Google will announce later today (update: has announced) several upgrades to Google Talk. The upgrades, which come
on near the product’s one-year anniversary, include:
File transfer – The “top requested” feature of GTalk users. You can share any type of file, several at a time if you want, including photos, of course. According to a Google representative, when you drop up to 10 photos on Google Talk, smaller previews automatically appear right inside the chat window, so you can chat about them right away.
Voice mail – You can now leave voice mails for any of your Google Talk contacts when they don’t answer a call, but you can also easily record voice notes and send them to anyone you know by just adding their e-mail addresses to your contact list. They don’t even have to be running Google Talk. According to the same Google rep: “This is a fun and easy way to just say hello, send someone a reminder, or sing your mom happy birthday. :-)” The Gmail team has added the ability to play back voice mail messages within Gmail.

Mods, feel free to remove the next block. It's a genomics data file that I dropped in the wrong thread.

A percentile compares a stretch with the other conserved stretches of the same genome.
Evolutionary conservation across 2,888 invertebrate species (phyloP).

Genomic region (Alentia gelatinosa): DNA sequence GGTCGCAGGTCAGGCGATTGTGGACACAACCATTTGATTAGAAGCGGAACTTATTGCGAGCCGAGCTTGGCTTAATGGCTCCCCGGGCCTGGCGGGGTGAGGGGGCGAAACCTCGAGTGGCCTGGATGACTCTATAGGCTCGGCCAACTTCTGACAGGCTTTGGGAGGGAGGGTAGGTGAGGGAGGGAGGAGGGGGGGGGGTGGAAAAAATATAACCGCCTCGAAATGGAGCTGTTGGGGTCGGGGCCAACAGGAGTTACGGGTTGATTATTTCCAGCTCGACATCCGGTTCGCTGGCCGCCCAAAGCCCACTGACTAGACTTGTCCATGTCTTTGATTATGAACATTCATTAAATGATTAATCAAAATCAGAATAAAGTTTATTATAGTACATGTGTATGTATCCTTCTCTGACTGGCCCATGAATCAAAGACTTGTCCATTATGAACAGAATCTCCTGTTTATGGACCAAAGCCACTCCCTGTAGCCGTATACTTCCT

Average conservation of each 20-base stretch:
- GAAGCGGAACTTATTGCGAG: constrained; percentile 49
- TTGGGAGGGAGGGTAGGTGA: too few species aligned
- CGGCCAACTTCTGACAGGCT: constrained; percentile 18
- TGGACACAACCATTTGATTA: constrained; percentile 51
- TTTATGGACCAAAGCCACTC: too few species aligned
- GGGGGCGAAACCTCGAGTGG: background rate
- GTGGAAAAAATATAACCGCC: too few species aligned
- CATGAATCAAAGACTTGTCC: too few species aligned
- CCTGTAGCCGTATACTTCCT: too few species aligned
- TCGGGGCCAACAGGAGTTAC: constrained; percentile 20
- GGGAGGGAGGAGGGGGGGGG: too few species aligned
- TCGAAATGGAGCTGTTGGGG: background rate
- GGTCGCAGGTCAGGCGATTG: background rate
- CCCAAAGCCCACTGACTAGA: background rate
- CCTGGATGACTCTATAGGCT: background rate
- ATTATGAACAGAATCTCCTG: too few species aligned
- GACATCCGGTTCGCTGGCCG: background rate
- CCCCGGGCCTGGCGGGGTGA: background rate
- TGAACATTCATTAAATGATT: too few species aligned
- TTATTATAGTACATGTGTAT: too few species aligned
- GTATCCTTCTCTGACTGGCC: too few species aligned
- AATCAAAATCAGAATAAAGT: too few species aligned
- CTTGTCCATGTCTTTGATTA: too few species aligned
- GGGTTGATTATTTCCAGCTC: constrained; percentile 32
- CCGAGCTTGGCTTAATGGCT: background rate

Music status sharing – Users can opt to display the titles of the songs they are listening to in their status bar when Google Talk detects that a supported music player is running. Music Status currently supports iTunes, Windows Media Player, Winamp and Yahoo Music Engine. “We look forward to supporting more players in the future.”
You will be able to download the updates on the Talk site. Singing happy birthday to your mom is optional.
Google Talk is Google’s late entry into the instant messaging market, following AOL’s AIM, Microsoft’s
MSN Windows Live Messenger and Yahoo Messenger with Voice. Microsoft and Yahoo recently announced that they were allowing their two IM clients to interoperate. Meanwhile Google and AOL are planning on making their IM clients interoperable by 2007.
When Google launched GTalk, AOL owned about 52 percent of the IM market, Yahoo owned 24 percent, and Microsoft had 17.7 percent, acording to ComScore. One year on, the latest statistics show that GTalk still lags behind its major competitors, with only about 1 million users.